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Cleopatra—a brave, astute, and charming woman who spoke many languages, entertained lavishly, hunted, went into battle, eliminated siblings to consolidate her power, and held off the threat of Imperial Rome to protect her country as long as she could—continues to fascinate centuries after she ruled Egypt. These wide-ranging essays explore such topics as Cleopatra’s controversial trip to Rome, her suicide by snake bite, and the afterlife of her love potions. They view Cleopatra from the Egyptian perspective, and examine the reception in Rome of Egyptian culture, especially of its religion and architecture. They discuss films about her, and consider what inspired Egyptomania in early modern art. Together, these essays illuminate Cleopatra’s legacy and illustrate how it has been used and reused through the centuries.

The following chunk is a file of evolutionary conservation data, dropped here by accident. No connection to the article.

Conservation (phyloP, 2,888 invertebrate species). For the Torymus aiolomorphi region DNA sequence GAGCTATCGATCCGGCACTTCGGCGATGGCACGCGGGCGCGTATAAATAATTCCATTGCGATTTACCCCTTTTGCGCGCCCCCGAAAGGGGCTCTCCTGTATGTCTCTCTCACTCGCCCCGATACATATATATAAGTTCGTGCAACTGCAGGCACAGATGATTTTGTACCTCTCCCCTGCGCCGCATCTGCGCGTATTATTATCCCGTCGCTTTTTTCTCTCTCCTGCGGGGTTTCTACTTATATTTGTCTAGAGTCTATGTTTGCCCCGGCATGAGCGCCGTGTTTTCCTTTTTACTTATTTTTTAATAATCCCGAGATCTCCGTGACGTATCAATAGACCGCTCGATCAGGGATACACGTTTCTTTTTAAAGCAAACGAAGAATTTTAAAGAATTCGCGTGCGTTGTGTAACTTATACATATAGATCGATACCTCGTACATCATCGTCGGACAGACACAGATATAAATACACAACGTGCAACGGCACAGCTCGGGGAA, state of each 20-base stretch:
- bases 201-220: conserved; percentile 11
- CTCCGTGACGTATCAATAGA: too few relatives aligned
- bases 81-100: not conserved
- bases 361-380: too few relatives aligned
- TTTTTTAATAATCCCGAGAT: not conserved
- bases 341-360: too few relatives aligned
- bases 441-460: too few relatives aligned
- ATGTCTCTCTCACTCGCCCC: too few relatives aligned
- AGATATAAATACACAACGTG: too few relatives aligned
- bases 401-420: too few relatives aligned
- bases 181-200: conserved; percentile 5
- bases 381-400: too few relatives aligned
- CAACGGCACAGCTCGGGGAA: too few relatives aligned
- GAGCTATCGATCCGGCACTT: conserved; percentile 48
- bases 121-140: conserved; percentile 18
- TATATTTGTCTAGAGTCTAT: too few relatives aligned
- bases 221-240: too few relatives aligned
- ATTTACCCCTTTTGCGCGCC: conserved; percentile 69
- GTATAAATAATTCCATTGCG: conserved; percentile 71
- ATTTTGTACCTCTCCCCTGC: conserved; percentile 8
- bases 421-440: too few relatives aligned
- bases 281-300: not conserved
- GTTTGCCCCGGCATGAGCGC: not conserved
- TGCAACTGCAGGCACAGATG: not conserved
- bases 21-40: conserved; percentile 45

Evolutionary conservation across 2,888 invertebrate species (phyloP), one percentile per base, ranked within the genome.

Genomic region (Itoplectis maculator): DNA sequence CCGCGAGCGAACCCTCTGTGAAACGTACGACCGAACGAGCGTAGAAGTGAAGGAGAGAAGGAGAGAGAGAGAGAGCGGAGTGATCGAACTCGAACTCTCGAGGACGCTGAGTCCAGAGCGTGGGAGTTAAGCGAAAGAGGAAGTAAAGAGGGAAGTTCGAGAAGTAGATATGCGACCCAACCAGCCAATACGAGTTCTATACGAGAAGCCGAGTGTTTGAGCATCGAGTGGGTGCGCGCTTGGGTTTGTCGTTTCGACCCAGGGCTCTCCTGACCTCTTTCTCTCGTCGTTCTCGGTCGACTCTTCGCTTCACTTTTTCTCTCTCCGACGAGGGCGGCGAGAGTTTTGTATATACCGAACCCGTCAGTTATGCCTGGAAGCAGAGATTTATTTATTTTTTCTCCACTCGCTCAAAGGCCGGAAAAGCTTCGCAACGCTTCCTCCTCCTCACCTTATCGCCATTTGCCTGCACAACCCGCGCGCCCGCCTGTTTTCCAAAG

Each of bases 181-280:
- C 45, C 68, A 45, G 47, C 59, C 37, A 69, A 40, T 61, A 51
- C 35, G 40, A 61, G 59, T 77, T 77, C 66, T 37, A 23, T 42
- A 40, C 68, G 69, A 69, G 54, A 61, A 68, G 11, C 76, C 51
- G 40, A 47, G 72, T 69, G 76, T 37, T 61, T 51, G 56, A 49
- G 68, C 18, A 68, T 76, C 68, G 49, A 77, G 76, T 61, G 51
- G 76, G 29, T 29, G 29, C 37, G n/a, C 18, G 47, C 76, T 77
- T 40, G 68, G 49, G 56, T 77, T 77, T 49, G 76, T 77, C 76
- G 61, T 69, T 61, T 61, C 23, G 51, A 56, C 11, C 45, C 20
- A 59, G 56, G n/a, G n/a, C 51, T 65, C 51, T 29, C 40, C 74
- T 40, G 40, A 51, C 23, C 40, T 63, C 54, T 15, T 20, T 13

Margaret M. Miles is Andrew W. Mellon Professor of Classical Studies at the American School of Classical Studies at Athens and Professor of Art History and Classics at the University of California at Irvine. She is the author most recently of Art as Plunder: The Ancient Origins of Debate about Cultural Property.
“After reading, and perhaps re-reading, the contributions to this remarkable set off essays, the reasons contributing to the posthumous super-status of Cleopatra VII become self-evident.”—Bryn Mawr Classical Review (BMCR)
"Supplements our current understanding of a rich tradition with new layers."—Alastair Blanshard Prudentia